# Probability Review¶

Useful notes: http://cs229.stanford.edu/section/cs229-prob.pdf

Let’s define some important things.

**Outcome Space**: \(\Omega\) - contains all possible atomic outcomes- each outcome (atom) has probability
*density*or*mass*(discrete v. continuous spaces) - an
*event*is a subset of \(\Omega\) - \(P(event)\) is a sum (or integral) over event’s outcomes
- a
*random variable*\(V\) maps \(\Omega\) to (usually) \(R\) - \(V = value\) is an event, \(P(V)\) is a distribution

Note

**Example**: rolling a fair 6-sided die and then flipping that many fair coins

- \(\Omega = \{(1, H), (1, T), (2, HH), (2, HT), ...\}\)
- let number of heads be a random variable
- so what’s the expected number of heads?
- \(E(V) = \sum_{\text{atoms } a} P(a)V(a)\)

Let’s look at some other properties to figure this out.

- Events A and B are
*independent*iff: - \(P(A \text{ and } B) = P(A) * P(B)\)

- Events A and B are
- Conditional probability
- \(P(A | B) = \frac{P(A, B)}{P(B)}\)

- Product Rule
- \(P(A, B) = P(A|B) * P(B)\)
- \(P(B, A) = P(B|A) * P(A)\)

**Bayes Rule**- \(P(A|B) = P(B|A) \frac{P(A)}{P(B)}\)

- Expectations add
- \(E(V_1 + V_2) = E(V_1) + E(V_2)\)

- rule of conditioning (sum rule)
- if events \(e_1, e_2, ... , e_k\) partition \(\Theta\) then:
- \(P(event) = \sum P(e_i) P(event | e_i)\)
- \(E(rv) = \sum P(e_i) E(rv | e_i)\)

Note

Back to the expected number of heads.

- Joint distributions factor
- if \(\Omega = (S*T*U)\), then \(P(S=s,T=t,U=u)\) is \(P(S=s)P(T=t|S=s)P(U=u|S=s,T=t)\)

- Conditional distributions are also distributions
- \(P(A|B) = \frac{P(A, B)}{P(B)}\), so \(P(A|B, C)=\frac{P(A,B|C)}{P(B|C)}\)

## Bayes Rule for Learning¶

- Assume joint distribution \(P(\mathbf{X=x}, Y=y)\)
- We want \(P(Y=y|\mathbf{X=x})\) for each label \(y\) on a new instance \(\mathbf{x}\)
- So, using Bayes’ Rule, \(P(y|\mathbf{x}) = P(\mathbf{x}|y) \frac{P(y)}{P(\mathbf{x})}\)
- \(P(\mathbf{x})\) doesn’t matter here, so we care that \(P(y|\mathbf{x})\) is proportional to \(P(\mathbf{x}|y) P(y)\)
- From the data, we can learn \(P(\mathbf{x}|y)\) and \(P(y)\)
- Predict label \(y\) with largest product

So how do we learn \(P(\mathbf{x}|y)\)?

Note

Take for example a coin flip. You observe the sequence HTH; what is the probability that the next flip is H?

Mathematically, the answer is 2/3: taking the likelihood function \(L(\theta) = P(HTH|\theta)\) we get the probability equal to \(\theta^2 (1-\theta)\).

By finding the \(\theta\) value at the zero derivative, we get 2/3.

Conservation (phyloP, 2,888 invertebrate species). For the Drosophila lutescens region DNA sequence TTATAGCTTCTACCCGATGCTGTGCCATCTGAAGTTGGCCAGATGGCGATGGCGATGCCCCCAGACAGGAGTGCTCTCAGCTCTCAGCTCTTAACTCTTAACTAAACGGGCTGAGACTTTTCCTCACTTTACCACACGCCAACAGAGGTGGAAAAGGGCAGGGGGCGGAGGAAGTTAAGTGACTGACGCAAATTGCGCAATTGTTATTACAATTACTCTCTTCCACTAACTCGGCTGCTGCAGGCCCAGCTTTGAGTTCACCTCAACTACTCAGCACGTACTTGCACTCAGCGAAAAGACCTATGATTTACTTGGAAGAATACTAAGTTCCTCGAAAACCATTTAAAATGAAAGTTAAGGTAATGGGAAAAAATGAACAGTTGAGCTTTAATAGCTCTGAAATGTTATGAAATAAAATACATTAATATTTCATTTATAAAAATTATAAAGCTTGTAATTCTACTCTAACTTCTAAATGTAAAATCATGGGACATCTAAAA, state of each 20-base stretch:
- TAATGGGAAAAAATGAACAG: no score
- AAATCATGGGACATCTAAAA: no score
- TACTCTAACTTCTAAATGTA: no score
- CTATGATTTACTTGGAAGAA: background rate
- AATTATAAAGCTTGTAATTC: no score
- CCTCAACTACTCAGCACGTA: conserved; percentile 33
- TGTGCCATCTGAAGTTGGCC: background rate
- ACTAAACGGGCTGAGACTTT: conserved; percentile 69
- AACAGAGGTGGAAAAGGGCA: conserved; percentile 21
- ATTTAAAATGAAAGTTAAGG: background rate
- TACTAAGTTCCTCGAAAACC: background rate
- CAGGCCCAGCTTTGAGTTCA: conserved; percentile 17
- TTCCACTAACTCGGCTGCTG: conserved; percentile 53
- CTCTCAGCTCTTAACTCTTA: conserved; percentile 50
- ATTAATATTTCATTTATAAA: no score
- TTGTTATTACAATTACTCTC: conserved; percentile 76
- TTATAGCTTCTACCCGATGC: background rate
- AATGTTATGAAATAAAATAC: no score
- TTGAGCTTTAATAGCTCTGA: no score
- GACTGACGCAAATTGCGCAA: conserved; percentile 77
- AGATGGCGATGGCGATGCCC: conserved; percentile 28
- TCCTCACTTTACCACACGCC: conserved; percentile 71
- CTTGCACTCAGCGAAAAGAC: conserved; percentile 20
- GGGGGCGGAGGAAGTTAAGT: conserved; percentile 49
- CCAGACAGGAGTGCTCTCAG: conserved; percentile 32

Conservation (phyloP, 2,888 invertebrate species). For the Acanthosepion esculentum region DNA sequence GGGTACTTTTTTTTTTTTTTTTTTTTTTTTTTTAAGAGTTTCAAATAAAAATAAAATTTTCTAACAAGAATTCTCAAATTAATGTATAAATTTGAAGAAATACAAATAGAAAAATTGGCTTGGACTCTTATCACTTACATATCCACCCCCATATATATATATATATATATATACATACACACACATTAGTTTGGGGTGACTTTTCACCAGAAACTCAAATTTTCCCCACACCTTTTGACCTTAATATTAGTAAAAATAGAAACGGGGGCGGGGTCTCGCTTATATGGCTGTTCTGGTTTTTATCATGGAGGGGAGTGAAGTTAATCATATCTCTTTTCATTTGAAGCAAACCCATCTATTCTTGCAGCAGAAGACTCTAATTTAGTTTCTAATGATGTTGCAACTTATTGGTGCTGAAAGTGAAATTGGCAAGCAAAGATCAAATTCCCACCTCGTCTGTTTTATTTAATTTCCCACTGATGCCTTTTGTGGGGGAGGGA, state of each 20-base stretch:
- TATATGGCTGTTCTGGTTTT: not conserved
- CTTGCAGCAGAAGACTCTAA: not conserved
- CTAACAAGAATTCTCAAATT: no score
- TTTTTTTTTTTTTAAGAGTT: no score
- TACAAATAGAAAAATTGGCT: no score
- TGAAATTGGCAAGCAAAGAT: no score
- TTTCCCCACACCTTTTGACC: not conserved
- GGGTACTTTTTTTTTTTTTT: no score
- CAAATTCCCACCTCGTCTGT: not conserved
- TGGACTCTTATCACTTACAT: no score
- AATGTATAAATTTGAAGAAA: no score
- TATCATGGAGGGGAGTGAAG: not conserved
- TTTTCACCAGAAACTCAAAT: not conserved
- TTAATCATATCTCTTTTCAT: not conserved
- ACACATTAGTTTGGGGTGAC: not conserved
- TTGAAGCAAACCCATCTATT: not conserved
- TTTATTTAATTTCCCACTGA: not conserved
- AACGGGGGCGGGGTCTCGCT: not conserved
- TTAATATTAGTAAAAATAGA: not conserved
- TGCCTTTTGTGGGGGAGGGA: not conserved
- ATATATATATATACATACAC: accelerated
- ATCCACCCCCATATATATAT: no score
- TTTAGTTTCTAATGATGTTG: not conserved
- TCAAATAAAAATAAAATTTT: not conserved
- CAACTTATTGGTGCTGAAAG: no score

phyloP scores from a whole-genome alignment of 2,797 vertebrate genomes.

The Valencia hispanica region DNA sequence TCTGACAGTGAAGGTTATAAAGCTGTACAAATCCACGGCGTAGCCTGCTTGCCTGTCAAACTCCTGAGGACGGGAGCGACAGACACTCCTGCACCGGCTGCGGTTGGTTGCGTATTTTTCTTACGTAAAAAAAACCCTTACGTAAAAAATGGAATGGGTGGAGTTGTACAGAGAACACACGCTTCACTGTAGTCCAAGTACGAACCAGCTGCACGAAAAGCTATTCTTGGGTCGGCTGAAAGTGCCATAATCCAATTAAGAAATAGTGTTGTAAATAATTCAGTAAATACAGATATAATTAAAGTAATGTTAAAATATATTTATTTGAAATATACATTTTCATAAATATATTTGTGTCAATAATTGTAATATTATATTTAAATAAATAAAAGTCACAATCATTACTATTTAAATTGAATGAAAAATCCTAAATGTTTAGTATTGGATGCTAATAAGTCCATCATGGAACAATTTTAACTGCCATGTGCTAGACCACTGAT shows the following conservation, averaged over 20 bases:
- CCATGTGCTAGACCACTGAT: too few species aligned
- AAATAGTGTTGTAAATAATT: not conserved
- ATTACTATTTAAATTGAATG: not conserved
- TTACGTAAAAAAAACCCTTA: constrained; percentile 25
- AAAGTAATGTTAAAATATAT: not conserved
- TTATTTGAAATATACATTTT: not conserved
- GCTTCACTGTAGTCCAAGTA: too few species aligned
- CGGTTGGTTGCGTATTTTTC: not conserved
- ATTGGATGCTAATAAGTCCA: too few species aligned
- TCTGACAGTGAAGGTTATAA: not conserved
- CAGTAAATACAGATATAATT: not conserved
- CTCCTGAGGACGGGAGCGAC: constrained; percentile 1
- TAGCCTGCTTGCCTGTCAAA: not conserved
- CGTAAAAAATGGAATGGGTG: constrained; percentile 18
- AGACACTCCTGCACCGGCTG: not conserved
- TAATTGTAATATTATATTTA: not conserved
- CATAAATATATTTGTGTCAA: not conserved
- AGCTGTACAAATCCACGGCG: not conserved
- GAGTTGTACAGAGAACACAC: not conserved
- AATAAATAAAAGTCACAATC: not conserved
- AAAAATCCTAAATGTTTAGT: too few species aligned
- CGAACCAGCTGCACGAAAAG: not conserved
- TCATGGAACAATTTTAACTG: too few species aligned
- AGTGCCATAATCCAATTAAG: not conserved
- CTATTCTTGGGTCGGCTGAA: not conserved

Note

But what if we have a prior belief \(P(\theta)\) where \(\theta = P(H)\)?

Now, the posterior on \(\theta\) becomes \(P(\theta | HTH)\):

Or in this case:

**Discrete Prior**

Taking \(P(\theta=0) = P(\theta=1/2) = P(\theta=1) = 1/3\), \(\theta^2 (1-\theta) P(\theta)\) is 0, 1/24, and 0 for the 3 cases respectively. Thus, the posterior \(P(\theta = 1/2 | HTH) = 1\).

**Prior Density**

- \(P(\theta) = 1\) for \(0 \leq \theta \leq 1\)
- So \(\theta^2 (1-\theta) P(\theta)\) is just \(\theta^2 (1-\theta)\)
- and the posterior is \(\frac{\theta^2 (1-\theta)}{12}\)
- If we plot this, the max is at \(\theta = 2/3\)

- Treat parameter \(\theta\) as a random var with the prior distribution \(P(\theta)\), see training data \(Z\)
- \(posterior = \frac{prior * data likelihood}{constant}\)
- \(P(\theta | Z) = \frac{P(\theta) P(Z | \theta)}{P(Z)}\)

## Bayes’ Estimation¶

Treat parameter \(\theta'\) as a RV with the prior distribution \(P(\theta)\), use fixed data \(Z = (\mathbf{x}, y)\) (RV \(S\))

### Maximum Likelihood¶

### Maximum a Posteriori¶

### Predictive Distribution¶

aka Full Bayes

### Mean a’Post¶

### Use¶

- draw enough data so that \(P(Y=y | X=\mathbf{x})\) estimated for every possible pair
- this takes a lot of data

- another approach: class of models
- think of each model \(m\) as a way of generating the training set Z of \((\mathbf{x}, y)\) pairs

### Compound Experiment¶

- prior \(P(M=m)\) on model space
- models give \(P(X=x | M=m)\) (where \(x\) is a pair \((\mathbf{x}, y)\))
- The joint experiment (if data is iid given m) is:

### Generative and Discriminative Models¶

- Generative model: \(P((\mathbf{x}, y) | m)\)
- tells how to generate examples (both instance and label)
- learn \(P(\mathbf{x} | y, m)\) and use Bayes’ rule
- common assumptions:
- \(P(\mathbf{x} | y, m)\) is Gaussian
- \(P(y | m)\) is Bernoulli

- Discriminative model: \(P(y | h, \mathbf{x})\)
- tells how to create labels from instances
- often \(f(\mathbf{x}) = \arg \max_y f_y(\mathbf{x})\)